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UTSA hosts presentation on 'Yellow Rose of Texas Myth' on April 18

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(April 18, 2011)--The UTSA Department of English will host authors Douglas Brode and Joe Orsak speaking on their book, "The Yellow Rose of Texas Myth," at 2 p.m., Monday, April 18 in the University Center Retama Auditorium (2.02.02) on the UTSA Main Campus.

Both authors will be available to sign books following the presentation.

"The Yellow Rose of Texas Myth" tells the fact-based story of Emily Morgan West, the African American woman who inspired the world-famous folk song that lends this graphic novel its title.

Her story, which has varied in the telling over the past 175 years, reveals the Texas war for independence through the eyes of a black woman who survived the Alamo and played an important part in winning the day and the war at San Jacinto a month and a half later.

Douglas Brode is a screenwriter, playwright, novelist, film historian and multi-award winning journalist. He was an adjunct professor at the Syracuse University Newhouse School of Public Communications. Previously, he coordinated the Cinema Studies program at Onondaga College.

He has authored more than 30 books on film and the mass media including "Films Of The Fifties," "Films of Steven Spielberg," "Denzel Washington: A Biography" and "Shakespeare in the Movies." Most recently, he and Carol Serling (widow of Rod) completed "Rod Serling and The Twilight Zone: The Official 50th Anniversary Tribute."

Brode attended State University of New York at Geneseo and did graduate work in Shakespearean studies at Syracuse University.

Joe Orsak worked in advertising as an illustrator and art director, then in 1980 started his own business, Mastergraphics Studio. He created the weekly comic strip "The Adventures of Captain 'Cuse," which ran in Syracuse newspapers until 1990. Later he illustrated several comic books for Magnum Comics, "Mickey Mantle #1" and illustrated "Brooks Robinson #1" and "Duke Snider #1." He also wrote and illustrated "Shaquille Oneal #1" for Stellar Comics.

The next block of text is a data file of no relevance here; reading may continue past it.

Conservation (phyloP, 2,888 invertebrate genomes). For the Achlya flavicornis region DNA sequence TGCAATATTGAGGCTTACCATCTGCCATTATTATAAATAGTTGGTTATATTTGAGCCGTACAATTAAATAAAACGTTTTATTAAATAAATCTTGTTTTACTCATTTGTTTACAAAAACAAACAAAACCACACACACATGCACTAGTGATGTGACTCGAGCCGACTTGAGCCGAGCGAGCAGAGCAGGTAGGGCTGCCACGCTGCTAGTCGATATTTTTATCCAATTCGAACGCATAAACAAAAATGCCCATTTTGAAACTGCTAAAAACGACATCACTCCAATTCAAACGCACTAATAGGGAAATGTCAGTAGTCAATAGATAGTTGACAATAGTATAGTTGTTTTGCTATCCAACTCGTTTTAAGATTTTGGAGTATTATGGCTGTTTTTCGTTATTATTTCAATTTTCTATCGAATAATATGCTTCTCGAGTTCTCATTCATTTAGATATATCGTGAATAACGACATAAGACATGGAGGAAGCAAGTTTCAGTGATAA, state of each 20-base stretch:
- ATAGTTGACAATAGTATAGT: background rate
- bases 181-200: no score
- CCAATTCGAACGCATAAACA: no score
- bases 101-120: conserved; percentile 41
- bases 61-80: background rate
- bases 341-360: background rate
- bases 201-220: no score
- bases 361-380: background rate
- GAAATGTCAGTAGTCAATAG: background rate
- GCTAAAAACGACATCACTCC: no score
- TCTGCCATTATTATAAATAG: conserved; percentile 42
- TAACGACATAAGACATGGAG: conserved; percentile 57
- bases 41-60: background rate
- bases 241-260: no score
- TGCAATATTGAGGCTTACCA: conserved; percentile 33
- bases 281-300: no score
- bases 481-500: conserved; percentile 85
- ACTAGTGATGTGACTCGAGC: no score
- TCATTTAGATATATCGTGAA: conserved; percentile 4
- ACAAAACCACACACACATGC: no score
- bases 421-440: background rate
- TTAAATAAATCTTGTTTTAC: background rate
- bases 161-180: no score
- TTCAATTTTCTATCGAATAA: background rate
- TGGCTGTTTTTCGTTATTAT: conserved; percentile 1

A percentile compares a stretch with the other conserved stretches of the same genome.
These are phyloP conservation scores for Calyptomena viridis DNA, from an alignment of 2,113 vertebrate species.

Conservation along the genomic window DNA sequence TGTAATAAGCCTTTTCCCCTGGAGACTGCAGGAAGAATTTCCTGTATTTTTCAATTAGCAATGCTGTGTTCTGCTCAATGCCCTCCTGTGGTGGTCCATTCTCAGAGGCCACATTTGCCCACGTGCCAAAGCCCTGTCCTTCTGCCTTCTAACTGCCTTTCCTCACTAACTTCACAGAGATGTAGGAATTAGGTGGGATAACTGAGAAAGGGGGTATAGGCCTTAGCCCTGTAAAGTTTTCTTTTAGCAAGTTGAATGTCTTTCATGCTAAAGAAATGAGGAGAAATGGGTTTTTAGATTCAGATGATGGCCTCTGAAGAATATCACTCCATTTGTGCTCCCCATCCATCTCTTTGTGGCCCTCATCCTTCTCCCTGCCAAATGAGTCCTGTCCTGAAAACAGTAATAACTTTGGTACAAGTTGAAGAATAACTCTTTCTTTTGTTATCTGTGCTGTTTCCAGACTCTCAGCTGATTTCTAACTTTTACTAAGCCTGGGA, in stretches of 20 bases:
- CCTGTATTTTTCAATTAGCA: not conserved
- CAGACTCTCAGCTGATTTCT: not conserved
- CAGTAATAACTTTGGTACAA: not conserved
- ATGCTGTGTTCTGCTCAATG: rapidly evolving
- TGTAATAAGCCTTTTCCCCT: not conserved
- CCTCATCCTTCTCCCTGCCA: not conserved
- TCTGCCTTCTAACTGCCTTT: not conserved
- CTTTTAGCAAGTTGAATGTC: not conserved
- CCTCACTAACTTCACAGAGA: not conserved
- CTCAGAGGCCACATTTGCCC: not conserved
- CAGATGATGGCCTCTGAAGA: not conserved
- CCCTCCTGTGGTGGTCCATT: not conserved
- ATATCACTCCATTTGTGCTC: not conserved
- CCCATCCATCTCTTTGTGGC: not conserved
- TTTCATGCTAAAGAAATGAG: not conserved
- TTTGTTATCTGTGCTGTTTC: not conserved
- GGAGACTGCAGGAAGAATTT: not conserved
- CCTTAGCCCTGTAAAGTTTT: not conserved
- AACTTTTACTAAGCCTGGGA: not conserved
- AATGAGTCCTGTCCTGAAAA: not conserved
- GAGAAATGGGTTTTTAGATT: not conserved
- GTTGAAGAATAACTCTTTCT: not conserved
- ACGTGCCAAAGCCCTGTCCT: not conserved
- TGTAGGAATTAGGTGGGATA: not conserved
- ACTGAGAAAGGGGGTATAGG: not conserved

Orsak attended Syracuse University and graduated from SU's Newhouse School of Public Communications.

 

 

Did You Know?

UTSA makes the grade with a strong core curriculum

UTSA prides itself on giving students a well-rounded education. Combining a top-tier academic program with opportunities for personal growth prepares students to compete in a global economy. And that's not all. They learn to be informed and engaged citizens as well. At the heart of that academic program is an award-winning core curriculum.

For four consecutive years, UTSA has received an A-rating from the American Council of Trustees and Alumni for the caliber of its core curriculum. According to ACTA, UTSA requires its students to take six of the seven courses deemed "crucial" to a well-rounded education: composition, literature, U.S. government or history, economics, mathematics and science. Only a handful of other institutions in the U.S. are giving students these tools, which are needed to succeed in careers and the community.

Did you know? UTSA is one of only three Texas institutions and 23 in the United States to receive the highest rating for its core curriculum in the 2014-2015 edition of the ACTA's "What Will They Learn?" report.

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Events
Aug. 27, 6 - 8 p.m.

25Veinticinco exhibit opening reception

This exhibit includes prints by 25 Latino and Latina artists who worked in collaboration with a master printer in the print studio at the UTSA Department of Art and Art History. It runs through Oct. 12.
Downtown Campus Art Gallery, Durango Building Room 1.122, Downtown Campus

Aug. 28, 12 p.m.

Hispanic-Serving Institutions: Advancing Research and Transformative Practice

This book talk will feature a presentation by the book’s co-editors Anne-Marie Núñez, ELPS associate professor, Sylvia Hurtado, professor at the University of California Los Angeles, and Emily Calderón Galdeano, director of research for Excelencia in Education.
Buena Vista Theater (BV 1.326), Downtown Campus

Sept. 15, 5:30 - 7 p.m.

Changing the Conversation: Recovery Works!

As part of National Recovery Month, a panel of substance abuse practitioners and members of the recovery community will discuss issues related to substance abuse treatment and recovery.
Durango Building 1.124 (DB 1.124), Downtown Campus


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